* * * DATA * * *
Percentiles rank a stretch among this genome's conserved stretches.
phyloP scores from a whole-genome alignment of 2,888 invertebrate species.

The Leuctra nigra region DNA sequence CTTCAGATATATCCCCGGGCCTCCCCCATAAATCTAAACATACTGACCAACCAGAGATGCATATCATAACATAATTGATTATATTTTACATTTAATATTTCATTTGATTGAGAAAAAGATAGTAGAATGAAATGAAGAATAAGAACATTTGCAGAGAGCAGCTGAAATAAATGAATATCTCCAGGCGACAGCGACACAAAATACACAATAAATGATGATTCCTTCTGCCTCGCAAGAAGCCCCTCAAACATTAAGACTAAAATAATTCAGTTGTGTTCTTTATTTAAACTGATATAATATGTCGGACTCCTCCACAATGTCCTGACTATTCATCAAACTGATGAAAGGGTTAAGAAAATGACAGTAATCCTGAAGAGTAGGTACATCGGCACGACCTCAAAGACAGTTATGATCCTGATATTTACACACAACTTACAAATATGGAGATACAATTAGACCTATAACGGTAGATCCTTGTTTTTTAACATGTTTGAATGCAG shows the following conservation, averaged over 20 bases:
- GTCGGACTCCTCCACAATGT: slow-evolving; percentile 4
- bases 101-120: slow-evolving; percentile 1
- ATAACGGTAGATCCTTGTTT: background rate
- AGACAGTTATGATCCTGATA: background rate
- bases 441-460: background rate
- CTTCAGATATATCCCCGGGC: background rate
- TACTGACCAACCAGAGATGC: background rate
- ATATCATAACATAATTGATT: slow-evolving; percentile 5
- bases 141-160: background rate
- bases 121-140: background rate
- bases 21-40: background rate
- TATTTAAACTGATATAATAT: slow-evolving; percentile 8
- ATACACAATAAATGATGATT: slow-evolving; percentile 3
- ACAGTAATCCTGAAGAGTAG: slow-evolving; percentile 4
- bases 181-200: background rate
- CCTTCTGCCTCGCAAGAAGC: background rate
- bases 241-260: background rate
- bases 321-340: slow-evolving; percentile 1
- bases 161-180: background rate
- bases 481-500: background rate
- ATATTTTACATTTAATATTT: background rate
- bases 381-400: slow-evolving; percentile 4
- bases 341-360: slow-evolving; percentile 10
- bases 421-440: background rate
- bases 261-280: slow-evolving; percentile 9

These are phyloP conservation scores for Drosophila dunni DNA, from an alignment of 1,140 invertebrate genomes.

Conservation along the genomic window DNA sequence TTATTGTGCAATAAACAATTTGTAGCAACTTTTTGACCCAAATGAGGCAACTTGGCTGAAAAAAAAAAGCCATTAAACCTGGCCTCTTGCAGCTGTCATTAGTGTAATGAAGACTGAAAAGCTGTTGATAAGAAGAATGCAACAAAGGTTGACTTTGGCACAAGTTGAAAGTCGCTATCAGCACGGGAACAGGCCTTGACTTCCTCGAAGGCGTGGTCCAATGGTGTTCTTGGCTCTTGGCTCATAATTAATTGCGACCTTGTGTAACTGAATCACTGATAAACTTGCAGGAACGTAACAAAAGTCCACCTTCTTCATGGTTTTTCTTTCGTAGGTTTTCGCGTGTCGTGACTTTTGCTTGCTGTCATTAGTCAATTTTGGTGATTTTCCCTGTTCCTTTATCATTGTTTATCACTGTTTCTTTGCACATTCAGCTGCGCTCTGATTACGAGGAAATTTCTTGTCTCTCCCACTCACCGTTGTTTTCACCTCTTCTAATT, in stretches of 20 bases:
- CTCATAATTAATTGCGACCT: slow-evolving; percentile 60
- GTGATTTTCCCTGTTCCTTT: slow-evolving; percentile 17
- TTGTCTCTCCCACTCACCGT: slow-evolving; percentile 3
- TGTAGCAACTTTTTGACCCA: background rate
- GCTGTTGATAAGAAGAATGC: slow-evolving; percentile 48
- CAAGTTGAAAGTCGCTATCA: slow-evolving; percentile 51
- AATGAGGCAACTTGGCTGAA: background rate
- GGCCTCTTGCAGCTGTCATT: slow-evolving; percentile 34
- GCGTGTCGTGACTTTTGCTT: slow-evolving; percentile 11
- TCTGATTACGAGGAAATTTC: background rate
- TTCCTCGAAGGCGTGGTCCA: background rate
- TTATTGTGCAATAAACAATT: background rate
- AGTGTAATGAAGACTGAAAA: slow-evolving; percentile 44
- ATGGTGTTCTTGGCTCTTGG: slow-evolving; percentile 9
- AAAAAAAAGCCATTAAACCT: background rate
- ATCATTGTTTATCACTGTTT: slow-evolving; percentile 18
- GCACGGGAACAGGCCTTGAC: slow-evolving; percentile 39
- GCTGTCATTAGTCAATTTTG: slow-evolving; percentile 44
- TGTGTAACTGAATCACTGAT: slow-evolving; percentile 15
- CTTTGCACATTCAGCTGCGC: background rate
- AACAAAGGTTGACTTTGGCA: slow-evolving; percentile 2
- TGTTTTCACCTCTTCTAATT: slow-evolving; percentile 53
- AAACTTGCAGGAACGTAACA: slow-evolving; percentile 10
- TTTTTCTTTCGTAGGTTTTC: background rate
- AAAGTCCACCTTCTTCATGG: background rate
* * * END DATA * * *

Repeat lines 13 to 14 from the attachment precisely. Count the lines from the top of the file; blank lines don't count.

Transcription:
- bases 121-140: background rate
- bases 21-40: background rate